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  • Editorial: Whale Watching, September/October

Editorial: Whale Watching, September/October

Your future--at work and play

Editors of Truck Trend
Nov 14, 2005
The 2005 racing season got off to an unusual start: Those renowned red Italian cars did not clean up in F1, and half of the Nextel Cup ran on Saturday night. Yet I knew fuel was in the air by my regular "Race Report" e-mail updates from DND Racing.
Chances are you aren't familiar with DND Racing ( It doesn't have a big-budget racing program. No matching crew uniforms--unless the crew happens to all be in clean white T-shirts at the same time. No high-end race car with a torque value for every fastener; these guys drag race a car with no aero and no trunk. In fact, their car is an AMC Gremlin. No color-coordinated, sponsor-stickered field-length transporter, although their motorhome is nice. And they don't have the list of world records on the trophy wall (do they keep records of fast Gremlins?).
What they do have is a lot of fun--and day jobs in the car business. One of the Ds in DND Racing is a car company senior manager. Not the senior level where Bob Lutz or Bill Ford Jr. are, but senior enough that there's some discretionary income to be poured into a drag-racing campaign, one weekend at a time. Despite being senior management, by the time SEMA rolls around, D has barely enough vacation days left to make it through the first hall of the convention center, but as long he gets to the Performance Hall and can glance at the Mopar display, he's happy.
One of the first in a long succession of D's cars was a 1950 Ford, as was the 20th (give or take). He had a van "before they were cool." With an Associates in internal combustion engines and a B.S. in mechanical engineering, he joined the Big Three. He put a Wankel in a Gremlin. Met guys like Donohue, Hill, and Baker at Penske's track. Wrecked his wife's Corvette. Got together with some diesel fanatics to run a pickup across the salt at over 141 mph. Now, his weekends start as he awakens to the sound of open headers outside his motorhome.
Guys and gals like him are all over the automotive business, out breaking parts and getting dirty every chance they get. Many of them do exactly that on their day jobs, the only difference being who pays for it. Most racers will tell you that, unless you're in the top echelons, you're not doing it for the money.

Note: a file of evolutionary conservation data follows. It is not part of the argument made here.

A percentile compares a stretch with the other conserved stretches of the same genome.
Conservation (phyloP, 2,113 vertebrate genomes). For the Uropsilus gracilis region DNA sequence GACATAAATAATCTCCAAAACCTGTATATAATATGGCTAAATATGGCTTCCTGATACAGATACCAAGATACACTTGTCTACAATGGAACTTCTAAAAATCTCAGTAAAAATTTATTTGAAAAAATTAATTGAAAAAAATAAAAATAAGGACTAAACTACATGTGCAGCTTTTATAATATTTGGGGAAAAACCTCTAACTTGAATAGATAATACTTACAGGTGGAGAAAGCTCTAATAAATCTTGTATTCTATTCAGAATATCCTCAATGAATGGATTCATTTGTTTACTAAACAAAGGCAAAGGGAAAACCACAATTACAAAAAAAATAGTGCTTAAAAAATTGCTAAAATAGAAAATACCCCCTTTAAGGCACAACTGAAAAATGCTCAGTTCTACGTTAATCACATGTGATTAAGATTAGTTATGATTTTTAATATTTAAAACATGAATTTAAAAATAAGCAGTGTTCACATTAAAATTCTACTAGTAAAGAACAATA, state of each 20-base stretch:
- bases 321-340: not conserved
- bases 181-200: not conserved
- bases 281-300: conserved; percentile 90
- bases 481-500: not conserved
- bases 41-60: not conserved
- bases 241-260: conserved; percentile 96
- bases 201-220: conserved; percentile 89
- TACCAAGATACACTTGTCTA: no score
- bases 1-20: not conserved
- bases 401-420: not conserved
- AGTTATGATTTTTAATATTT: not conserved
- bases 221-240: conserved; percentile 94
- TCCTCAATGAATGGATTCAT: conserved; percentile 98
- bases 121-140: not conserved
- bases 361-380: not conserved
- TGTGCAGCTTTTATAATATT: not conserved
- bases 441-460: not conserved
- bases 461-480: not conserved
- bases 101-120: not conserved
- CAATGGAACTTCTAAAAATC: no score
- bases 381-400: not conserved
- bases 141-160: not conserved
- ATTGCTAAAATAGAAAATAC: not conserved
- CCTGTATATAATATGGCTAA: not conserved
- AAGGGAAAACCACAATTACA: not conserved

One of them used to work for us and traded in his journalist's hat to put his engineering degree to work. I never saw him race, but I did see the video of his heavy, old land-speed car going through the timing lights backward, mid-spin, well above 100 mph. And I rode with him on more than one occasion because, unlike some of our other colleagues, he knew the street made a lousy racetrack. We wouldn't be surprised to find him leading the tuner division of a car company one day. Others in the group have vintage racers, Sprint cars, wee-little sports cars, Trans-Am-size behemoths, and everything in between.
It's been suggested that those lacking the wherewithal to go racing might be jealous of the guys who do, but I sincerely hope not. Regardless of how they fund it or find the time, these are the guys working on what may be your next ride, your motoring future--and you should be grateful that their blood is 102 octane (10W30 in D's case). That they enjoy cars so much they're willing to experiment and push the limits is something for which we should all be thankful. Think about that the next time you hear about some new fuel-saving technology or towing improvement that makes our lives better.
To protect the guilty, D will remain nameless. His day job is in powertrain planning, where he's primarily responsible for meeting fuel-economy standards. He calls it job security. But on weekends, he measures economy one quarter mile at a time.



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